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Home Brew Forums > Home Brewing Beer > Beginners Beer Brewing Forum > Full Boil (extract)
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Old 05-14-2011, 11:19 PM   #1
grace1760
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Default Full Boil (extract)

Doing a full boil right now, trying a Kolsch kit (little did I realize until after I bought it that Kolsch seems to be a difficult style to re-create; it's cool, though...as long as it tastes good). Taking forever to get 6 gallons to a full boil on the stove, but I'm just about there.

My question is this: since the Brewer's Best recipe is designed for a 2.5 gallon boil, should I adjust my hop additions somehow? It calls for:

LME at the start of the boil, followed by 2 oz. bittering hops
Then 2 lbs DME after 40 minutes
1 oz. aroma hops 5 min after DME addition
Finish with 10 minutes boil time

I was thinking of throwing in about 3/4 of the package, but I just pulled that number out of the air.

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Old 05-14-2011, 11:31 PM   #2
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Why are you boiling the full quantity on an Extract?

KillJoy

PS - 6 Gallons will take FOREVER (IF ever) to boil......

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Old 05-14-2011, 11:34 PM   #3
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I was under the impression it was better to do full rather than partial boils (even for extract). Not true?

Should I adjust hop additions?

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Old 05-14-2011, 11:39 PM   #4
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I wouldn't make any changes to the addition timings at all. When I was working with extracts I always boiled as much as possible so i didn't have to top off with so much plain water. I am of the opinion that my beer improved with the fuller boils.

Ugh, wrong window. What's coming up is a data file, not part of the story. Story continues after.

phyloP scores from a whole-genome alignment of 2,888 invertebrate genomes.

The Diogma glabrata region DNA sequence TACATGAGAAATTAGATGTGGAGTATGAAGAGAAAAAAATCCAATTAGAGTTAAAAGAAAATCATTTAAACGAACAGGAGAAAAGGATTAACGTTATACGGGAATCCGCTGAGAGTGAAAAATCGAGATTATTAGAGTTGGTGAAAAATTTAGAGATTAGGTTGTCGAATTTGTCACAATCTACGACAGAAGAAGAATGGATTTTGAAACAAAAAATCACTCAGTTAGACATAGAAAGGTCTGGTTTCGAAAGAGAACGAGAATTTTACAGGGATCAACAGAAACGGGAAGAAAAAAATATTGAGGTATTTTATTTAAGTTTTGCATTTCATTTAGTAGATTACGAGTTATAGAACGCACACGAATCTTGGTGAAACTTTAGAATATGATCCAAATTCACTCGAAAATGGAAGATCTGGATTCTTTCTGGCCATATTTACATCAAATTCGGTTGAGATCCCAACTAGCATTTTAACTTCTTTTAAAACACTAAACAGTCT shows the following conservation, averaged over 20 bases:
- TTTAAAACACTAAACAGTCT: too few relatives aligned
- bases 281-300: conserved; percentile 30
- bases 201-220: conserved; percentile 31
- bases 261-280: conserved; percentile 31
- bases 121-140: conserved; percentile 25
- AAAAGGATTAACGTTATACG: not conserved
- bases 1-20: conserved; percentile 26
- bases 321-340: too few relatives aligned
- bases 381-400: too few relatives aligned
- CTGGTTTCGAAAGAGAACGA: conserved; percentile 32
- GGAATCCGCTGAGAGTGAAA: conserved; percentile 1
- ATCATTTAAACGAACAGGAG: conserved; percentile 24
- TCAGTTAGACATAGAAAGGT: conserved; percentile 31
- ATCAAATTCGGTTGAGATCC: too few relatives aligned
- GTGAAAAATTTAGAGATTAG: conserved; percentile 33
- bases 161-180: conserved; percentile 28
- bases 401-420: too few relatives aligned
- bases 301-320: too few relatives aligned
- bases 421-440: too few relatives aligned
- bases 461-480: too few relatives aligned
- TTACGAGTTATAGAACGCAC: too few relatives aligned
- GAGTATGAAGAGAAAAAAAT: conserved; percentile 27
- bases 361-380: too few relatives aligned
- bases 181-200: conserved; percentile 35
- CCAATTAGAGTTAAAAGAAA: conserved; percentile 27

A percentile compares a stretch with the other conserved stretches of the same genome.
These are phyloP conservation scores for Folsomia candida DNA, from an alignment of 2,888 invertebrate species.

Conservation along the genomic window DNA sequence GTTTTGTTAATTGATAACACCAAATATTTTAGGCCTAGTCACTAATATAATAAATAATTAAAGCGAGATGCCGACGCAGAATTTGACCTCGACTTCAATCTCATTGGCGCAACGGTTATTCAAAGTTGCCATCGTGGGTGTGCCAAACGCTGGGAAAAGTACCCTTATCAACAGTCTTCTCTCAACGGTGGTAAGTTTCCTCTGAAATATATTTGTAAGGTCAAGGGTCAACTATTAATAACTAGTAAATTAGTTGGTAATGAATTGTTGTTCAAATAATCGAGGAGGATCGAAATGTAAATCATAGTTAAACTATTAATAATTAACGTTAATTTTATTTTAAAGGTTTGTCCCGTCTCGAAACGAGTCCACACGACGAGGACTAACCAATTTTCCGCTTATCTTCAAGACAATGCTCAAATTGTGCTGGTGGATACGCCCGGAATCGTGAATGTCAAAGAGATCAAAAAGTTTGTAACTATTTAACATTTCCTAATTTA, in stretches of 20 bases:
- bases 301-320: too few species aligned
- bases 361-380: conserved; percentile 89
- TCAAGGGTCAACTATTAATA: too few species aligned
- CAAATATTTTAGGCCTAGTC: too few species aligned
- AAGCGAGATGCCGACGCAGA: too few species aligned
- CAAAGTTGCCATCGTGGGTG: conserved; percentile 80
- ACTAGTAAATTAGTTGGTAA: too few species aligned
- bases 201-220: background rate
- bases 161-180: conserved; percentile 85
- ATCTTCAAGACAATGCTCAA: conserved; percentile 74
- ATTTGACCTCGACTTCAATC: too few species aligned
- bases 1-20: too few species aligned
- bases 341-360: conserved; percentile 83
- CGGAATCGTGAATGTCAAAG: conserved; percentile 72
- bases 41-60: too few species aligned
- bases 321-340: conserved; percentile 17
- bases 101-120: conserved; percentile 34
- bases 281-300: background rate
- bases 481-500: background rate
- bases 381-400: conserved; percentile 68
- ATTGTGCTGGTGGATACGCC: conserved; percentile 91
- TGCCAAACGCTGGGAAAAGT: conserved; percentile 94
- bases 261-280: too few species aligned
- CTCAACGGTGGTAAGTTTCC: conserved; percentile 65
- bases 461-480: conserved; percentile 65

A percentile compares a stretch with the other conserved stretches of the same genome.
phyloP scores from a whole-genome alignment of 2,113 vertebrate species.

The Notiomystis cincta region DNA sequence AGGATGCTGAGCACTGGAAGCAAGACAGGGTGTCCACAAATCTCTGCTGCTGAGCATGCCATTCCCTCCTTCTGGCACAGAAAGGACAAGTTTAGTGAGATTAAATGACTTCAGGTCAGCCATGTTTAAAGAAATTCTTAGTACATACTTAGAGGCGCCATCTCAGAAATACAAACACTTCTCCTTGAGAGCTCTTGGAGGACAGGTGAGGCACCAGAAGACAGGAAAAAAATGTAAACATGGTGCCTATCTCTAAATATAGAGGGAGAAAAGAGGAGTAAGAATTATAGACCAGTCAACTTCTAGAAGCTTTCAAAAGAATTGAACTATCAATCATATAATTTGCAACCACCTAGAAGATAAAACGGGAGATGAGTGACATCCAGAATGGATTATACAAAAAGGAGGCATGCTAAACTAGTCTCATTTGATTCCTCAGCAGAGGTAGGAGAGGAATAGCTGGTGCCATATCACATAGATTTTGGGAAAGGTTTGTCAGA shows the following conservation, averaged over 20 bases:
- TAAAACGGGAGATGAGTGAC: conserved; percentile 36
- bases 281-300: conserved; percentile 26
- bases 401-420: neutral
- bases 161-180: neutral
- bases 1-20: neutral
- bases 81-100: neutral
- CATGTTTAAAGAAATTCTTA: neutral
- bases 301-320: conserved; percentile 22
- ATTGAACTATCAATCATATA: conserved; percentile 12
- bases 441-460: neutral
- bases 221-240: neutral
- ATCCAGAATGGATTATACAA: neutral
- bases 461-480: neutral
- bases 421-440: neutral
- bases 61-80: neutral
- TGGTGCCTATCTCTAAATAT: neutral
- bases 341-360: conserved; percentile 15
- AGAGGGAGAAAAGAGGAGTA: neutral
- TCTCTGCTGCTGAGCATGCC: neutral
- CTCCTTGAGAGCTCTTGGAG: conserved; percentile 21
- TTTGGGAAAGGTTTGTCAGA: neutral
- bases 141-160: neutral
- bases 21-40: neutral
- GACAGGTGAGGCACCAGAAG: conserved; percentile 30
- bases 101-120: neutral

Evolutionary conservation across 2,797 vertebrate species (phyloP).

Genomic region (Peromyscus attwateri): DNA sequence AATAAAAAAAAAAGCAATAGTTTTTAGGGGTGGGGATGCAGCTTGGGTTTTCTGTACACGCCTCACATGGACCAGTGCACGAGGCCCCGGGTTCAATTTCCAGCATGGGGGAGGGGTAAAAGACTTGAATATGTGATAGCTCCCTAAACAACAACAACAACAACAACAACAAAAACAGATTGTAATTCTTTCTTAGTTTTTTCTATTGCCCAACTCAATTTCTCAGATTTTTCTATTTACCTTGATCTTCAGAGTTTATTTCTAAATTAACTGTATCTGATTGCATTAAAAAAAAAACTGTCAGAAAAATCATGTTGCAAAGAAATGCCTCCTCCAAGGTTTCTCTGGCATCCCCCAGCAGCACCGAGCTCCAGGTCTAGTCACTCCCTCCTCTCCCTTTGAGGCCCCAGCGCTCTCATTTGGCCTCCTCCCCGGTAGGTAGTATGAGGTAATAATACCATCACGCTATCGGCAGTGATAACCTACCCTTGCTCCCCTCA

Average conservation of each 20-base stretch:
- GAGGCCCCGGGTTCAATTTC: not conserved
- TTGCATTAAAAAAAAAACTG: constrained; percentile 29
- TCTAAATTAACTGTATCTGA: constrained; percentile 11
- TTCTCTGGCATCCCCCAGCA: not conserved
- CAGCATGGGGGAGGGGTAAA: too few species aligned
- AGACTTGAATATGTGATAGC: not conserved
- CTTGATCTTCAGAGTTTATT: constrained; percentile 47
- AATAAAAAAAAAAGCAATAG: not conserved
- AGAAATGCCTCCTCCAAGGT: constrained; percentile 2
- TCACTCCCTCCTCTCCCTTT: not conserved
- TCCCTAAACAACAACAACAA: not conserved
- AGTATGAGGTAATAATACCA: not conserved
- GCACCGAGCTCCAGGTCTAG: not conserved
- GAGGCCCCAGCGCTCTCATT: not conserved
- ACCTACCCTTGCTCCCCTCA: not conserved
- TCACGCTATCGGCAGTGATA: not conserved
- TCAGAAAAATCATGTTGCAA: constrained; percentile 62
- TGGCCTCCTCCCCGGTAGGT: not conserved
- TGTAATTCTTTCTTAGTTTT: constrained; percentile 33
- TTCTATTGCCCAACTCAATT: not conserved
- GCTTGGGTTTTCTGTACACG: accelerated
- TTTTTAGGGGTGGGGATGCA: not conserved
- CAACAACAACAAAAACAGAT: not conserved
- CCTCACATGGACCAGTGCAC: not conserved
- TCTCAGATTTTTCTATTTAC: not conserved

Assuming your stove will boil 6 gallons of course. It is important to maintain a good strong boil. If you find that you cannot maintain a strong boil, reduce your boil volume to as much volume as you can boil vigorously.

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Old 05-14-2011, 11:54 PM   #5
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If your about to boil 6 gallons on your stove I would proceed per Brewers Best instructions. Their Kolsch kit was my first brew a year ago. Made great beer.
Carry on.

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Old 05-15-2011, 12:00 AM   #6
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If you can get it to boil, I would just do the hop addition as described in the directions. With it being a kolsch, the "bittering" and "aroma" hops are probably a low AA%, so I don't think it shouldn't matter a whole lot on bitterness.

If you seem to have trouble with getting all of it to boil, maybe try to split it into 2 smaller boils (or one big boil, like 4 gallons, and one small, non-hopped boil), just to help with getting it all to boil. I have been doing my all-grain batches that way, by splitting the boil volume in half, and half-hopping each boil.

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Old 05-15-2011, 12:11 AM   #7
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Quote:
Originally Posted by beninan View Post
If you seem to have trouble with getting all of it to boil, maybe try to split it into 2 smaller boils (or one big boil, like 4 gallons, and one small, non-hopped boil), just to help with getting it all to boil.
If you end up having to go this route (described above), be aware that you should expect an increase in boil-off volume.
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Old 05-15-2011, 12:24 AM   #8
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I might cut down on the late addition hops not because the size of your boil, but because the style should really have only hop bitterness and very little to no hoppy aroma.

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Old 05-15-2011, 12:32 AM   #9
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Thanks all. About to terminate the boil in a few minutes. We'll see how things turn out in 6-8 weeks!

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Old 05-18-2011, 06:53 PM   #10
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After I cooled my wort and added it to my primary bucket, I discovered that I had 4 gallons (I lost way more to evaporation than I expected). I didn't have any clean water on hand, so I just pitched the yeast and sealed it up. The OG was 1.052, which is higher than the BB kit indicated it would be, which makes sense given the higher concentration of sugars.

So, I don't think this is a big deal, but wanted to know that when it comes time to bottle, should I just use 80% of my priming sugar?

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